According to US intelligence, the Islamic State group (ISIS) earns as much as $3 million on a daily basis, ranking it as one of the richest insurgent groups ever.
According to an American official who spoke to NBC, ISIS needs all the money it can get, as operating a caliphate was no small business as money was needed to pay, arm and feed its men as well as paying pensions to the families of slain members, not forgetting the running costs of running its ever increasing territory.
1. SMUGGLING AND TAXES
A report by Guardian UK shows that one of the major sources of ISIS’ wealth was smuggling. On one of the groups raid to al-Nabuk, near the Qalamoun mountains west of Damascus, the group hijacked artifacts which dated to almost eight thousand years ago and traded the booty for a staggering $36 million. An official disclosed: “Before this, the western officials had been asking us where they had gotten some of their money from, $50,000 here, or $20,000 there. It was peanuts. Now they know and we know. They had done this all themselves. There was no state actor at all behind them, which we had long known. They don’t need one.”
The New York Times published an opinion piece written by Amr al-Azm, Salam al-Kuntar and Brian Daniels where it was disclosed that the ISIS group does not dedicate as much manpower to the archaeological looting as they do to their military as they allow locals loot and pay tax on the looted artifact.
2. KIPNAP AND HUMAN TRAFFICKING
As is characteristic of all organized terror groups, ISIS engages in high level trading in women and children as well as collecting huge ransoms for hostages.
A report by AP highlights that the group has made enormous fortune from trading women and children as slaves and sex slaves. The women and children are usually spouses and children of the men killed in their many raids.
Another way the ISIS rakes in millions of dollars in a single fell swoop is ransom. The group charges tens of millions of dollars for the release of a single kidnapped person. NBC reports that the group charges a minimum of “well over $25 million” for a single foreign hostage. Although the US and Britain claim not to support bargaining with the terror group, many European countries are known for paying the huge amounts to secure the release of their nationals.
Stemming majorly from the hope of overthrowing the Bashar al-Assad led government in Syria, several wealthy sympathizers of the opposition rebel have been bankrolling the rebels to the tune of several millions of dollars.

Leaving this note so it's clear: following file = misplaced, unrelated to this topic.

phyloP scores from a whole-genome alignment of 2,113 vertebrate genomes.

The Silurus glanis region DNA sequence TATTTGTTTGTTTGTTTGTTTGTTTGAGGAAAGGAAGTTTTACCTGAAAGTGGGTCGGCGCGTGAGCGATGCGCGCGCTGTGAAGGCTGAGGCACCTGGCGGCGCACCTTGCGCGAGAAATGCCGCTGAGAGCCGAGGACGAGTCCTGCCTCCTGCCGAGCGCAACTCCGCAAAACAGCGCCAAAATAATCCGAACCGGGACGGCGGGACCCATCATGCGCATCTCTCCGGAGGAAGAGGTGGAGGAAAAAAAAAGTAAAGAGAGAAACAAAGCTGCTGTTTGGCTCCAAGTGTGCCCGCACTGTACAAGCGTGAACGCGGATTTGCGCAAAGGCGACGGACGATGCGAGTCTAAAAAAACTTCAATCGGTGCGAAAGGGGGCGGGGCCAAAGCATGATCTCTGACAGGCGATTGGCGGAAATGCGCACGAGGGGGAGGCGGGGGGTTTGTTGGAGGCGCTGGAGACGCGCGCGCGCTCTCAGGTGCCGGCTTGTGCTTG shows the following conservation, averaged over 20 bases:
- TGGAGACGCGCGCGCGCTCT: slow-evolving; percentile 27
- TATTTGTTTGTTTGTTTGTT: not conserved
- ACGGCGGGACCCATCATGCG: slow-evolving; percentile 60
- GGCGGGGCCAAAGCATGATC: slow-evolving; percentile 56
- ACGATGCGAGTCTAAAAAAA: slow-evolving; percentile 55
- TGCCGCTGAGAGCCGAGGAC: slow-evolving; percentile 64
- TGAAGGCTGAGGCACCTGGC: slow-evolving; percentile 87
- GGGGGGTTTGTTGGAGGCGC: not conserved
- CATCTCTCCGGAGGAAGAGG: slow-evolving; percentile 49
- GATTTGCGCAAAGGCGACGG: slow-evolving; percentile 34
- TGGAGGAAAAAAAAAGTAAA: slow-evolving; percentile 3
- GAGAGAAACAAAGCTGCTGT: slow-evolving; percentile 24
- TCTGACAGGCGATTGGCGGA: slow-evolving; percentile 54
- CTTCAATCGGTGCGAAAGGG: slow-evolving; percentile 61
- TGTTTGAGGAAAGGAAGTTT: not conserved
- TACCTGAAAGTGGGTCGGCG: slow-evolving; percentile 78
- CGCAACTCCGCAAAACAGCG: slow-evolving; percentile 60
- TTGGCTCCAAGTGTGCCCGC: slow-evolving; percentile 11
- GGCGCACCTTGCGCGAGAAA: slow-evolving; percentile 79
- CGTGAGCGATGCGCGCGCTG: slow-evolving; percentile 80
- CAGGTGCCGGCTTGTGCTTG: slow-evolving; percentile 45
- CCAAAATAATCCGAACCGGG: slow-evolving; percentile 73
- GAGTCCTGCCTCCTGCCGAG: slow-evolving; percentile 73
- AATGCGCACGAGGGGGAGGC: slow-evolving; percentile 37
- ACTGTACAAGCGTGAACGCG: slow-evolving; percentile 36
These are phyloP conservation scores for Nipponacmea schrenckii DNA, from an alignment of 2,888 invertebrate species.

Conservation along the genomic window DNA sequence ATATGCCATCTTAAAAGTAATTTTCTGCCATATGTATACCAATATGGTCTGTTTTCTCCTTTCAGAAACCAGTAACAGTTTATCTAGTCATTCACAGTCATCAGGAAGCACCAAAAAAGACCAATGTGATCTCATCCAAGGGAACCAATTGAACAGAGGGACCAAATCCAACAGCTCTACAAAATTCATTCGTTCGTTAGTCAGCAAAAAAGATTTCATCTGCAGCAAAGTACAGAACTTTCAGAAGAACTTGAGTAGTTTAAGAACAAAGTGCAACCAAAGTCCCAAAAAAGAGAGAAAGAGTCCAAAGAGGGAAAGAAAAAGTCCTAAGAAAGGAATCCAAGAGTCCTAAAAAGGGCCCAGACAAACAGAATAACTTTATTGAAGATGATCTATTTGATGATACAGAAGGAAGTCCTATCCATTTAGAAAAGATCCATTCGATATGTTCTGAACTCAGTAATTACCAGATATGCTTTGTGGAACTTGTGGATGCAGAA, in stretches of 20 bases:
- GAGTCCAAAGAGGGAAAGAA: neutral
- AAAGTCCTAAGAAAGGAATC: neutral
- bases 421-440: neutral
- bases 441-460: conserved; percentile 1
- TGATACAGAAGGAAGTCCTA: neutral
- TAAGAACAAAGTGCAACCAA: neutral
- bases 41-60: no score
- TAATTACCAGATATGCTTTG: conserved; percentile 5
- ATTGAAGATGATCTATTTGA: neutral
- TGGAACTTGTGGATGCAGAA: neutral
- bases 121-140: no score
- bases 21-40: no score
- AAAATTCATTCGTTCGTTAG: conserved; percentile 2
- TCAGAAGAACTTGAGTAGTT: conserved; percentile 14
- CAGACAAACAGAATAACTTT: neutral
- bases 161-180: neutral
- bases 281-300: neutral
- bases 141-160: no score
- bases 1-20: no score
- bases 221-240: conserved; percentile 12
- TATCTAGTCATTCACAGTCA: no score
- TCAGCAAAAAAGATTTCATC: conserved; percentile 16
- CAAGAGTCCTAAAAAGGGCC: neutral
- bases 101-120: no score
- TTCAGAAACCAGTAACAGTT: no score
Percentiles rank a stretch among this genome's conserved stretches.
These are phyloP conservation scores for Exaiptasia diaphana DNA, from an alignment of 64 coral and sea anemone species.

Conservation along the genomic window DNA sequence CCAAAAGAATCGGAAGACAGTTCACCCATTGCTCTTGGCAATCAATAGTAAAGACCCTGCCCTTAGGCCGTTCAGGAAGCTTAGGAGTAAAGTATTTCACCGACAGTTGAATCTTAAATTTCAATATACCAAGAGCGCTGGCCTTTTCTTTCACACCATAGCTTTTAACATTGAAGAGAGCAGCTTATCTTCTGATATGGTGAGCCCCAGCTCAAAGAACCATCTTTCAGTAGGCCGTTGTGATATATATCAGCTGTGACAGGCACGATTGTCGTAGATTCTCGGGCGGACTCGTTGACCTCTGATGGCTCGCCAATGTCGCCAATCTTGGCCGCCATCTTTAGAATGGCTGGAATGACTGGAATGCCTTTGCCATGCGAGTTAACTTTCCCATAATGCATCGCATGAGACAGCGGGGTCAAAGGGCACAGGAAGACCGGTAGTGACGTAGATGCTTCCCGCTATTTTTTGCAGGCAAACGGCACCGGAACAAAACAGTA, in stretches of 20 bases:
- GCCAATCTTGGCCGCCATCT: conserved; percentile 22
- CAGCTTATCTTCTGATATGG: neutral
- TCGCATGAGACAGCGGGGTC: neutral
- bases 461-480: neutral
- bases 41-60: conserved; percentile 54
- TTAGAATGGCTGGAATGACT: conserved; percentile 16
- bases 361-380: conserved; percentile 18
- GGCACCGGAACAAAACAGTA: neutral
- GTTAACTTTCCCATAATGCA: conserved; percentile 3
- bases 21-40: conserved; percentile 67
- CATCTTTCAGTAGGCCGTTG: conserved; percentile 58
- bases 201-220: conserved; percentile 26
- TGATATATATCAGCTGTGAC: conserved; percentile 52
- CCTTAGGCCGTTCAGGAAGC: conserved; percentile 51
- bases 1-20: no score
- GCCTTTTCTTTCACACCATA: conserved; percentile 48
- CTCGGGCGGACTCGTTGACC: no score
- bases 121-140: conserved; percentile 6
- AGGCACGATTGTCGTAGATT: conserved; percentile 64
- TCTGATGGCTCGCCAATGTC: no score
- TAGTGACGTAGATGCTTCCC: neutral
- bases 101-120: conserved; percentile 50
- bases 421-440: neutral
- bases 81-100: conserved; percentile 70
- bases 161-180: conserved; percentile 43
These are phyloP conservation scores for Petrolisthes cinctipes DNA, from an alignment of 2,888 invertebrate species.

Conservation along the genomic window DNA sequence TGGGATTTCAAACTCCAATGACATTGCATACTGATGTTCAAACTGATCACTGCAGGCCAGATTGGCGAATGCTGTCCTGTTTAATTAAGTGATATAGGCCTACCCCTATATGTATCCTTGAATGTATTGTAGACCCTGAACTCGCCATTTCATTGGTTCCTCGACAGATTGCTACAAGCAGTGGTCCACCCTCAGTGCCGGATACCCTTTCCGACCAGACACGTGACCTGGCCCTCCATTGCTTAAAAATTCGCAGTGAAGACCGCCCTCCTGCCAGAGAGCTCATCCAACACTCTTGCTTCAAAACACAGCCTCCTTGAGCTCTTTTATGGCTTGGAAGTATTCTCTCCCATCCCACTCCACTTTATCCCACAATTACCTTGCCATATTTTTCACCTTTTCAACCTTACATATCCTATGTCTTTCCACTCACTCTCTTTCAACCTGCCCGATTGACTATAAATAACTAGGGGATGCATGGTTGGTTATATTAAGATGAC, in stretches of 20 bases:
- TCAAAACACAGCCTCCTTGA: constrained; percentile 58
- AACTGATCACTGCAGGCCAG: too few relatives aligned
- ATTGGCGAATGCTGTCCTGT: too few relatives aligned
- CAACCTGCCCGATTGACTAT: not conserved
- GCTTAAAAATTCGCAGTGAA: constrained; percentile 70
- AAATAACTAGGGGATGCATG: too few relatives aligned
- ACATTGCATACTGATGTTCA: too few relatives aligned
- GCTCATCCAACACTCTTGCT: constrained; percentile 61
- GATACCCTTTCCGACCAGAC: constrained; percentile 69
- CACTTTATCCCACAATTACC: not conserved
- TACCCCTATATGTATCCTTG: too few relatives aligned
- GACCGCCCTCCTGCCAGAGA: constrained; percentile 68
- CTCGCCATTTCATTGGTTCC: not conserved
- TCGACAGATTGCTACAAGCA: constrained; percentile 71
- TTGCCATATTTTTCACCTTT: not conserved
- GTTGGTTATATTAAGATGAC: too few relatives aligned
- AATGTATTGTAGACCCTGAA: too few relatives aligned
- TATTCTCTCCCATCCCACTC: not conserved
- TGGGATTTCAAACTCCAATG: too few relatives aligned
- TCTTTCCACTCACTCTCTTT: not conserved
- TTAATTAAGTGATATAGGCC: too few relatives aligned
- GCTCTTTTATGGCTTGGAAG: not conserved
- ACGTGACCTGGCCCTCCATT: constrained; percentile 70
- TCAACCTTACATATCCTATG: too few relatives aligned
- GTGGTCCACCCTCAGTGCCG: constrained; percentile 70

One BBC report shows that donors majorly from Qatar, Saudi Arabia and Turkey have been financing several rebel groups like Liwa al-Tawhid, Ahrar al-Sham, Jaish al-Islam. The said groups have in turn joined forces with al-Nusra, the al-Qaeda branch in Syria and also the ISIS, handing over the donations they get from their sponsors to the groups, making these donors indirect sponsors of ISIS’ bloody trail of terror, although this accounts for just a tiny percentage when compared to money gotten from conquered territory.
Conquered lands come with conquered treasure. The ISIS group earns mega bucks off territory in its possession. Looting of banks and military artillery has been highlighted by AP as one of the most used means of income for the caliphate.
And with their lightning advance, their looting according to the report could be compared to that of the mafia, only this time in millions of dollars.
This is unarguably ISIS’ biggest source of income. Trading in the oil bounty from within its conquered territory, the group rakes in between $1.2 million and $3 million daily from trading in crude oil.
According to New York Times the US approached Turkey and other Gulf countries in order to see if the countries could desist from doing oil trade with ISIS, something that seems unlikely going by the fact that the said crude oil is traded at very subsidised rates, with AP revealing that a barrel of oil normally sold for $100 could go for between $25 and $60 per barrel.
The group also controls as many as eleven oil fields on both the Iraq and Syrian divide after capturing territory as large as the United Kingdom.